Got it and can you talk about the bar for where you’re aiming to get to in terms of receptor occupancy I think you’re at around 50% now, your modeling suggests you get to that 70% or more with the 12 milligram dose, how should we think about what’s the right bar that you think would predict efficacy where we obviously want to see side effect that look more mild than you what you would expect from us and traditional benzo (Ph)?

Roger Tung

Sure, first of all I’ll just note that the subjects in this study are 50% receptor occupancy is 6 milligrams for pretty hefty guys with an average weight of over 220 pounds and there is probably some relationship between plasma levels and body mass. So, we may try to see our rather higher blood levels and corresponding receptor occupancy in subjects where are closer to the average body weight for our subject base.

As far as - where we need to get to what we know is that with benzodiazepines label to doses of Valium for instance are 5 to 10 milligram dose several times per day between two and four times per day. We know that a 30 milligram dose of Valium which is highly sedating, provides approximately 20% to 25% receptor occupancy which is probably as high or higher than the highest tolerable doses of that drug in fact I think it is probably significantly higher.

So the fact that we are already edge 50 plus percent receptor occupancy with CTP-354 supports our view that we stated previously that 6 milligrams is probably enough to be able to treat spasticity. Because this has a novel receptor subtype, in fact what we want to do in the Phase II study is get a better understanding of the relationship between exposure and response for pharmacokinetics and pharmacodynamics and that is the reason that we’re going to be studying three different dose levels of CTP-354 and understanding whether there is a positive slope that allows us to do estimate and effect size which would be clinically meaningful that we can target for Phase III studies.

Brian Abrahams - Wells Fargo Securities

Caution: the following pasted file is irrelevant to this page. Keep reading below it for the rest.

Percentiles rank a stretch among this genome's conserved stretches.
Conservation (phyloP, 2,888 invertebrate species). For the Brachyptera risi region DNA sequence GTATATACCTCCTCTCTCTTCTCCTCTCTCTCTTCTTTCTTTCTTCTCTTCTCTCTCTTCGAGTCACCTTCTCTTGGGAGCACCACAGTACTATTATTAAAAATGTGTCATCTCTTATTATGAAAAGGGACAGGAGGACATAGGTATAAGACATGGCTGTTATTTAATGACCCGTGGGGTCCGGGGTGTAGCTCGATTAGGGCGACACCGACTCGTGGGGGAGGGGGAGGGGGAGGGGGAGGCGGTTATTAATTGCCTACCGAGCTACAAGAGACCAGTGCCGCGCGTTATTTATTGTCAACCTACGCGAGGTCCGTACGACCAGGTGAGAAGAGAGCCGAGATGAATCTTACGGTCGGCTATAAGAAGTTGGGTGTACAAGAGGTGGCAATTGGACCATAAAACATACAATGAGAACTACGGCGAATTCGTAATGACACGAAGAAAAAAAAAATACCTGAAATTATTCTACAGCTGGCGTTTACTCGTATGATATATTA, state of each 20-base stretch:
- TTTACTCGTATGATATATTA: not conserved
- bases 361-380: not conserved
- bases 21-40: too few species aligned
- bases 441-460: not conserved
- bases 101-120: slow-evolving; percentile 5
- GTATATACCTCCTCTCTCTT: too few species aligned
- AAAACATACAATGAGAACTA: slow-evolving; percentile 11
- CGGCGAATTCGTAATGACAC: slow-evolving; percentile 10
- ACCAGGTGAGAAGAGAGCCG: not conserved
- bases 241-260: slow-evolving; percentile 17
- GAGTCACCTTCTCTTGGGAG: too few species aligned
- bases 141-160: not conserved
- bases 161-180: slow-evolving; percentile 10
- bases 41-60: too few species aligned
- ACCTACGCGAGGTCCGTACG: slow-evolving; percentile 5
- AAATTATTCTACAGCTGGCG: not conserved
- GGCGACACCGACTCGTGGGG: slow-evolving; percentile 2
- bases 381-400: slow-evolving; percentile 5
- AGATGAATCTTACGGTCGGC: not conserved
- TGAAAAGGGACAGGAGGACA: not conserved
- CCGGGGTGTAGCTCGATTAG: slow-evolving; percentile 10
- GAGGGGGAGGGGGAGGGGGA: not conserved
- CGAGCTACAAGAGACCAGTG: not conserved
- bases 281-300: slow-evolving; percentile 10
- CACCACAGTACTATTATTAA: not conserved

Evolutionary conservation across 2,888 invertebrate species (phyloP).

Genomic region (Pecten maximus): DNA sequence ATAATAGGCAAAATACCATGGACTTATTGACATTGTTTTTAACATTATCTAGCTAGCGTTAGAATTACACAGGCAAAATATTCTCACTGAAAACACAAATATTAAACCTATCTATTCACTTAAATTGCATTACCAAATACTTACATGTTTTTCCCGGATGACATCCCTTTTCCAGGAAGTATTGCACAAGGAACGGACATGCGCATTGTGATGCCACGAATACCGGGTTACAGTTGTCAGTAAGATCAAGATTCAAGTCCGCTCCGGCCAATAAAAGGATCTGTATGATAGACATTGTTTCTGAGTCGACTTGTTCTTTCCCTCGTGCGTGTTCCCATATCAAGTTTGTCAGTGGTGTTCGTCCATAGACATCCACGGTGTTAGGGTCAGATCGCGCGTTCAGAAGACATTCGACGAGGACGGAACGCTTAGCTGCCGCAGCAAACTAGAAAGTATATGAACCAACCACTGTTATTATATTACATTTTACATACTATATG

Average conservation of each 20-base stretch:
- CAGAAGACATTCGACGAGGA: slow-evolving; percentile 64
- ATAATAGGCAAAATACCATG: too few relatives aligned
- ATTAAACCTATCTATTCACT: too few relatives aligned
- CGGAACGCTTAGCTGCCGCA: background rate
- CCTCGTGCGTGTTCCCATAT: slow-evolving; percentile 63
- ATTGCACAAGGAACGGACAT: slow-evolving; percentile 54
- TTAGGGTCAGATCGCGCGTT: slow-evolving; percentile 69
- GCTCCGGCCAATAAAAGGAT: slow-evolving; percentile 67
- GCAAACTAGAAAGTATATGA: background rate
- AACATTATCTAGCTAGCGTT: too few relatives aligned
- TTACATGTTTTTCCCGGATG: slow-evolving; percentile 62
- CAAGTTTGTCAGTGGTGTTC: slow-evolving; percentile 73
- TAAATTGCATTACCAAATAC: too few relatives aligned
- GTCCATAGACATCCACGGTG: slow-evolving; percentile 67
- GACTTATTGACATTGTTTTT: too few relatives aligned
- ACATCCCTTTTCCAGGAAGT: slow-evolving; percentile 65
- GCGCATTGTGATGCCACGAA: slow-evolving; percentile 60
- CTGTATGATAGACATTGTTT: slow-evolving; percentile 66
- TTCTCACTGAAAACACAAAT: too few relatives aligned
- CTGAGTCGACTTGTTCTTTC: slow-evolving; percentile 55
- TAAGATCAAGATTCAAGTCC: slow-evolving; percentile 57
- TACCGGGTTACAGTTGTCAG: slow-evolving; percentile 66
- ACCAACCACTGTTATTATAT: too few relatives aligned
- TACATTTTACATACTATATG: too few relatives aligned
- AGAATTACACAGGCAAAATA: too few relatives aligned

Got it, more and more question on 354, if I may, you mentioned the lack of brain accumulation just wondering if the plasma levels support the half-life of I think you mentioned about 17, 18 hours would be expectation there whether that’s it can be what you are seeing with this repeat dose study and if it’s supportive to the potential potential dosing?

Roger Tung

We did not study pharmacokinetics specifically or plasma pharmacokinetics specifically in the study however, I should say that the brain receptor occupancy was quite long in this we measure the receptor occupancy 48 hours after the last dose it’s still shows the potential of occupancy two days after the final dose. So I believe that we are seeing what we expected to see which is a very long half-life not accessibly long but long enough to clearly support once-daily dose.

Brian Abrahams - Wells Fargo Securities

Got it, and then just one quick one on 499, now that you’ve quite a bit of additional FDA feedback in hand, how do you think about pursuing partnership versus the potential to take 499 forward on your own? Thanks.

Roger Tung

As I indicated in the remarks previously, we do intend to partner 499, given the magnitude in size of that study. We are encouraged that because of the enrichment that’s possible with our patient population comprising those individuals with particularly high urinary albumin and the potential necessity for only a single placebo control arm that, that will help to make this study more efficient and reduce cost. So, we think that could play into the attractiveness of the program in the partnership context.